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Time for a Change? 6 Reasons to Swap Your Old Card for a New Business Credit Card

November 13, 2023
New Business Credit Card Credit Suite

…And How to Find the Best New Business Credit Card for Your Business

Just as Thor has his hammer and Captain America has his shield, every business super hero needs an ultimate tool.  You cannot really call them all weapons right?  I mean, a shield is not about destroying, but about protection.  Everyone knows a hammer is a tool.  So, in short, tools can be used as weapons, and superhero tools can serve a variety of purposes, all for the greater good.  So too, can your business credit cards.  Sometimes, however, it is necessary to pursue a new business credit card, also for the greater good.  How do you know when that time has come?  Read on and we’ll tell you.

Click to download Credit Suite’s 12 business credit cards and credit lines business guide. Learn everything you need to know about getting the best credit cards for your business. via Credit Suite

Score the best business credit cards for your business. Check out our professional research.

How Do You Know It’s Time for a New Business Credit Card?

You might not think it’s a hard decision.  Most business owners fall into two camps.  Either they are happy with their card and there is no need for a new one, or you just get a new card whenever you feel like it.  Unbeknownst to most, there actually is a right time and a wrong time to get a new business credit card.  Not only that, but there is also a right and a wrong way to handle the old one.  We can help you with both.

It might be time to ditch the old business credit card and get a new one if:

1.      The Fee is More than the Benefits are Worth

Maybe you are paying a hefty annual fee, but you justify it by weighing it against the rewards and interest rate you receive with the card.  It’s always wise to review that however.  Next time you are about to fork over that fee, take a look at what your options are.  Do you actually use the rewards offered with that credit card?  Are the rewards based on fuel spending and maybe you don’t travel?  Perhaps the rewards are at dining establishments you do not frequent.

Is that interest rate really the best?  Maybe you had a great promotional rate when you first got the card but now it’s nothing special.  Maybe the interest rate was the best available at the time but you are not so sure any more.

If either or both of these situations sound familiar, it may be time to ditch the old card and look for a new business credit card.  There is no point in paying the annual fee if you are no longer reaping the benefits that made you willing to pay it in the beginning.

2.      Your Spending Habits Have Changed

Have you outgrown the credit limit on your own card?  Maybe you spend more now that your business has grown.  It could also be that you spend on different things now.  In the beginning you may have used your card mostly for business supplies and sales dinners, whereas now you may use the funds for travel expenses and inventory more often.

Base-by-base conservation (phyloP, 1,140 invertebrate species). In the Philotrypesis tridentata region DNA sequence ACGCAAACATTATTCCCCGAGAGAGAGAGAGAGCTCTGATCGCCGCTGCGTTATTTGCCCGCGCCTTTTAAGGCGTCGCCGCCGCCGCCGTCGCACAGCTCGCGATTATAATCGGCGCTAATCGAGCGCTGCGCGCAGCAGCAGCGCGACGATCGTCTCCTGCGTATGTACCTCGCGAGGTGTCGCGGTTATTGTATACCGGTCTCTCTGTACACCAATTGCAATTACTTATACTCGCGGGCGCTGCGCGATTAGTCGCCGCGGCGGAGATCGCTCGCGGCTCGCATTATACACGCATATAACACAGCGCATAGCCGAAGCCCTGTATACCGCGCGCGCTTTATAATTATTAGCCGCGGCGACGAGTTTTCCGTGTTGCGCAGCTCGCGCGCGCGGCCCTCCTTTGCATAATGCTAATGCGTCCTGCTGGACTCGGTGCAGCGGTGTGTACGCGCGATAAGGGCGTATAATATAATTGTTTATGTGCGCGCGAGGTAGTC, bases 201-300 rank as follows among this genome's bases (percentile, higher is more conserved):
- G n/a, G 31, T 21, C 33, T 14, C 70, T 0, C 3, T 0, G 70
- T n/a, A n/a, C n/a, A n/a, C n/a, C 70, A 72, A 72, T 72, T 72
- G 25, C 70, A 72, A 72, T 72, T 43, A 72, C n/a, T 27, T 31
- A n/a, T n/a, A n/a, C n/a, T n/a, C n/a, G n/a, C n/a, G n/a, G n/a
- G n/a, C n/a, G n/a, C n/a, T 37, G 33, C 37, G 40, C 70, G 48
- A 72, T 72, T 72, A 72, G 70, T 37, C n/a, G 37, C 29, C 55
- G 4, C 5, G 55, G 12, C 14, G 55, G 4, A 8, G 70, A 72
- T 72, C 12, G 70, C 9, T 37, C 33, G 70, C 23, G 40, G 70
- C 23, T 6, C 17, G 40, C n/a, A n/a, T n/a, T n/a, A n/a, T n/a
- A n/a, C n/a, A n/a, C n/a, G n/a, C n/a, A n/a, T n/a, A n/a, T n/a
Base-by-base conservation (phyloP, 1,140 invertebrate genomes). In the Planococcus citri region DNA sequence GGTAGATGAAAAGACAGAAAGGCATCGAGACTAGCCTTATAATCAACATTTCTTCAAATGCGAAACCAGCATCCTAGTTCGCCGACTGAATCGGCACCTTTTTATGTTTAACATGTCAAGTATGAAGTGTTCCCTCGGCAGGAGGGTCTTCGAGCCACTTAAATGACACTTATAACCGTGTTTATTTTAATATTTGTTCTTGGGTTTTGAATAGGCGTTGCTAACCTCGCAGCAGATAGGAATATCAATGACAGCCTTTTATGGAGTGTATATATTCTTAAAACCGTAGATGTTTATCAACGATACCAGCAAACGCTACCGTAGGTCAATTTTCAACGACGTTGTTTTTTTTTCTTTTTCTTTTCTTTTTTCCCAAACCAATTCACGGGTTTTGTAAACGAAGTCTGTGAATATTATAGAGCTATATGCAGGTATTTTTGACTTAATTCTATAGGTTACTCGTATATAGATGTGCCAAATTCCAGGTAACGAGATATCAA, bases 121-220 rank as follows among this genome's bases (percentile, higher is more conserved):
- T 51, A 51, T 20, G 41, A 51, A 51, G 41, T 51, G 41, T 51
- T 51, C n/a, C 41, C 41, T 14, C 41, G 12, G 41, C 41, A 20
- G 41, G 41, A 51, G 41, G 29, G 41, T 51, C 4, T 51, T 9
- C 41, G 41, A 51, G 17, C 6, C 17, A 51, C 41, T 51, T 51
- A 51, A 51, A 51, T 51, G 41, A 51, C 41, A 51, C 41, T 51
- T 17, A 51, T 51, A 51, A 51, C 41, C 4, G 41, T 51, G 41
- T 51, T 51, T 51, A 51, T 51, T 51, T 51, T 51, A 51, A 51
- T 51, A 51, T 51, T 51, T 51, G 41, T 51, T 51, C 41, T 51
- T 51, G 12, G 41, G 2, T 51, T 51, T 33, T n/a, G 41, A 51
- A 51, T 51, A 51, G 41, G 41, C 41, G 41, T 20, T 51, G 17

Things change, and those things include spending habits.  The card that worked for your spending habits before may not be the best option for your current spending habits. Take a look at what you have versus what’s available in light of this, and you may see its time to ditch your old card and get a new one.

Click to download Credit Suite’s 12 business credit cards and credit lines business guide. Learn everything you need to know about getting the best credit cards for your business. via Credit Suite

Score the best business credit cards for your business. Check out our professional research.

3.      You Now Qualify for Better Perks

For most business owners, their first business credit card is the first one for which they qualify for approval.  As your business, and your credit score, grows, you can get so much more.  If it’s been awhile since you shopped around, or if you see that you are getting unsolicited offers for cards that offer better perks than your currently have, it may be time to check out what new business credit cards are out there and ditch your old one.

4.      You Can Get a Better Interest Rate with a New Business Credit Card

Another thing that you can get stuck with in the beginning, simply because you qualify for nothing better, is a lousy interest rate.  After you spend some time managing your business, and your finances, wisely, you are likely eligible for much better.

You can start with calling your current credit card company, but if they won’t budge, it’s time to drop the old card and start looking for a new business credit card.

5.      There is Any Better Offer With No Fee

Aside from a lousy interest rate and non-existent or useless perks, you can get stuck with an annual fee.  Sometimes the fee it worth it for the perks.  However, it is important to keep watch for cards that have better perks, better rates, and no annual

new business credit card Credit Suite2

fee.  Even if you get the same perks and the same rates, if there is no fee you are better off. If you are getting offers that do not include an annual fee, it might be time to find a new business credit card.

6.      You Anticipate an Upcoming Large Purchase